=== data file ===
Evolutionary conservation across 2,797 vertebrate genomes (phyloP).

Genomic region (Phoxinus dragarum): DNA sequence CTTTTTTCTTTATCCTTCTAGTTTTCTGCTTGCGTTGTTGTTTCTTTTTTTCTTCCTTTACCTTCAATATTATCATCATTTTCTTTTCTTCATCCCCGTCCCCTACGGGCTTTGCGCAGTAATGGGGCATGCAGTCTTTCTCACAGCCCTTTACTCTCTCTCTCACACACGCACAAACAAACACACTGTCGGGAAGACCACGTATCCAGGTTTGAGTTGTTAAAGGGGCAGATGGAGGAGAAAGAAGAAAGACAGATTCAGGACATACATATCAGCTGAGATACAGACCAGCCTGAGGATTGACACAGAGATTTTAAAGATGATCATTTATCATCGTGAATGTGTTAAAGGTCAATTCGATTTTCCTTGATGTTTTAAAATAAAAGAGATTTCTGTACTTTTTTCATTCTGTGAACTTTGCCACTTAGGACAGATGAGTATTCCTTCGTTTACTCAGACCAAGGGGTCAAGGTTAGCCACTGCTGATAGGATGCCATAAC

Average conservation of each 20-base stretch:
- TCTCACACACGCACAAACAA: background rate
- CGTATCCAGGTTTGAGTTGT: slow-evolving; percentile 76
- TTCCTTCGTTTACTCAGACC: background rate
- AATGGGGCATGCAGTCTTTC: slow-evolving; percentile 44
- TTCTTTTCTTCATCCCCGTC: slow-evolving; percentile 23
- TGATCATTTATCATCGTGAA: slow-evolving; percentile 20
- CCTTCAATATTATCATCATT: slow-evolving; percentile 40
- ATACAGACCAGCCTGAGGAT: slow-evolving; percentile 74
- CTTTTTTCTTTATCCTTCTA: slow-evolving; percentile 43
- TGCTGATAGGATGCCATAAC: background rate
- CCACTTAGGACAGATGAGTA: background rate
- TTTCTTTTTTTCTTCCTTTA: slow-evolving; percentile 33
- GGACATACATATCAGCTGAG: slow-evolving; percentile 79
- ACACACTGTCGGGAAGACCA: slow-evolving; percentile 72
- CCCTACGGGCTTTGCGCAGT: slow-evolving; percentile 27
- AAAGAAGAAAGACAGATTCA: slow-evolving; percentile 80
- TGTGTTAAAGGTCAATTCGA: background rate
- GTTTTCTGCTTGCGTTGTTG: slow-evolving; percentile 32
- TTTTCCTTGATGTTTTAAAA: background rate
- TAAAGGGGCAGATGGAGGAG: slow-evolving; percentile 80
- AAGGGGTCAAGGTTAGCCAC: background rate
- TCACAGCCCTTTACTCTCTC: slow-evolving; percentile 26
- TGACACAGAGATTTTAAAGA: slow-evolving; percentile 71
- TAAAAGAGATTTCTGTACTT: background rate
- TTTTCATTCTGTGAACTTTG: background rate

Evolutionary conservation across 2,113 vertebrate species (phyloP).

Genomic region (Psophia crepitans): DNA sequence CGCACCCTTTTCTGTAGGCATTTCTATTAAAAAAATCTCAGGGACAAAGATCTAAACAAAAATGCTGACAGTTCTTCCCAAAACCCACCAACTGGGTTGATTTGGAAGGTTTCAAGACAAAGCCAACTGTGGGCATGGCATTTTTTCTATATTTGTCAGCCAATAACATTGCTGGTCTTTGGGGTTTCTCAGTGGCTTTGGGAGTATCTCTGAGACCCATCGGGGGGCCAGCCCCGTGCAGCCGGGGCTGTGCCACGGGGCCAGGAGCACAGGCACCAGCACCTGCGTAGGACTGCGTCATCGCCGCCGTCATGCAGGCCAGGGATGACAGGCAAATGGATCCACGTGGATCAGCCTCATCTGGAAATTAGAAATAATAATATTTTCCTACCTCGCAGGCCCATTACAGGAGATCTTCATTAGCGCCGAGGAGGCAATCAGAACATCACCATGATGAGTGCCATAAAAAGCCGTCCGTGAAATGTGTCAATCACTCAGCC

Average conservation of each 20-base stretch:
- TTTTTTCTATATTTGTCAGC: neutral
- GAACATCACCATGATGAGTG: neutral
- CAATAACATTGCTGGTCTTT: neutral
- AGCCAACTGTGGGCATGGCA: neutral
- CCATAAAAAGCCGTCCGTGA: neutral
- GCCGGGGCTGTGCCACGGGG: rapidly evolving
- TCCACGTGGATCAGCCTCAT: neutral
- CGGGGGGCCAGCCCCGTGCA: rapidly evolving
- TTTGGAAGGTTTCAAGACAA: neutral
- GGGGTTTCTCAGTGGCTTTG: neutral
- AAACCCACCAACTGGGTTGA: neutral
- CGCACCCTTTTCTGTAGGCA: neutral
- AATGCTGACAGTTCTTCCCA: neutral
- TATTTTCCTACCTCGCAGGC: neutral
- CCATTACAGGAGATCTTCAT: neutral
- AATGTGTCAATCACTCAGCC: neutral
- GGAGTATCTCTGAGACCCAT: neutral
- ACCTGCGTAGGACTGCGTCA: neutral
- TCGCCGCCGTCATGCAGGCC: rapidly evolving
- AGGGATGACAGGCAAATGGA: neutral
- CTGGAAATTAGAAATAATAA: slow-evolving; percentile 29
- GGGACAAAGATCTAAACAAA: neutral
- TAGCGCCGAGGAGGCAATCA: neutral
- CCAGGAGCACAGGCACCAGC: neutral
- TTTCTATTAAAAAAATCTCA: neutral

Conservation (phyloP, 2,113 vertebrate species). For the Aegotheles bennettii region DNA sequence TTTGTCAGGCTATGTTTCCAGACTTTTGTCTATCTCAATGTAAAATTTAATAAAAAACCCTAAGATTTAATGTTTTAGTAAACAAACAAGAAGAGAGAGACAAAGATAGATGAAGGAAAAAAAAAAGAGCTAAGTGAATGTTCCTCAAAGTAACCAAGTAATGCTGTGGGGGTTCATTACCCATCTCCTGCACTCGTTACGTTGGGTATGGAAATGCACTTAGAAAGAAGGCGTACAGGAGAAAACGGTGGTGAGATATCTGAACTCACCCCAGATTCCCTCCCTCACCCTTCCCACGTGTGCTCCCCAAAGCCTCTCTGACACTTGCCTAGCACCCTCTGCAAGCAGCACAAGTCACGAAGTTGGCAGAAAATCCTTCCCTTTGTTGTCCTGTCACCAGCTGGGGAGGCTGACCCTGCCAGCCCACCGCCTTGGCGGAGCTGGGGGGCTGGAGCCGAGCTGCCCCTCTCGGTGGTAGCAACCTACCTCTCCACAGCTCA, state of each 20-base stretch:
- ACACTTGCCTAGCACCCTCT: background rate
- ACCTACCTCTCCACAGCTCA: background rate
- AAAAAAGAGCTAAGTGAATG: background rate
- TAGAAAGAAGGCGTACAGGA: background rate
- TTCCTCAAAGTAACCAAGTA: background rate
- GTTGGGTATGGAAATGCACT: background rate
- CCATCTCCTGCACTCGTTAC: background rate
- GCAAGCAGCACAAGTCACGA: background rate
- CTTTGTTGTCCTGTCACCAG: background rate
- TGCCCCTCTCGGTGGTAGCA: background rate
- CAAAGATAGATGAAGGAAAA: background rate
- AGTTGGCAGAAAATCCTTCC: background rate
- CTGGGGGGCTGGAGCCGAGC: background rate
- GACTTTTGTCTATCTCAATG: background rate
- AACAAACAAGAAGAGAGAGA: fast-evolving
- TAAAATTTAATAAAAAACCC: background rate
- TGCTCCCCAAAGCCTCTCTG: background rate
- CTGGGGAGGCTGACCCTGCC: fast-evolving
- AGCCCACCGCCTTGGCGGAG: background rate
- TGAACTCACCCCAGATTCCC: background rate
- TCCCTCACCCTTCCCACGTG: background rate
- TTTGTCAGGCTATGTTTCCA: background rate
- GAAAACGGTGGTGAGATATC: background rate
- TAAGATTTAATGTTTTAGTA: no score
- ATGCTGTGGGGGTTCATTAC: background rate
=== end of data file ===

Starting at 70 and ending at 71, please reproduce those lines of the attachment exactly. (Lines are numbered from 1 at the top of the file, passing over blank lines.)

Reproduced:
- CTGGGGGGCTGGAGCCGAGC: background rate
- GACTTTTGTCTATCTCAATG: background rate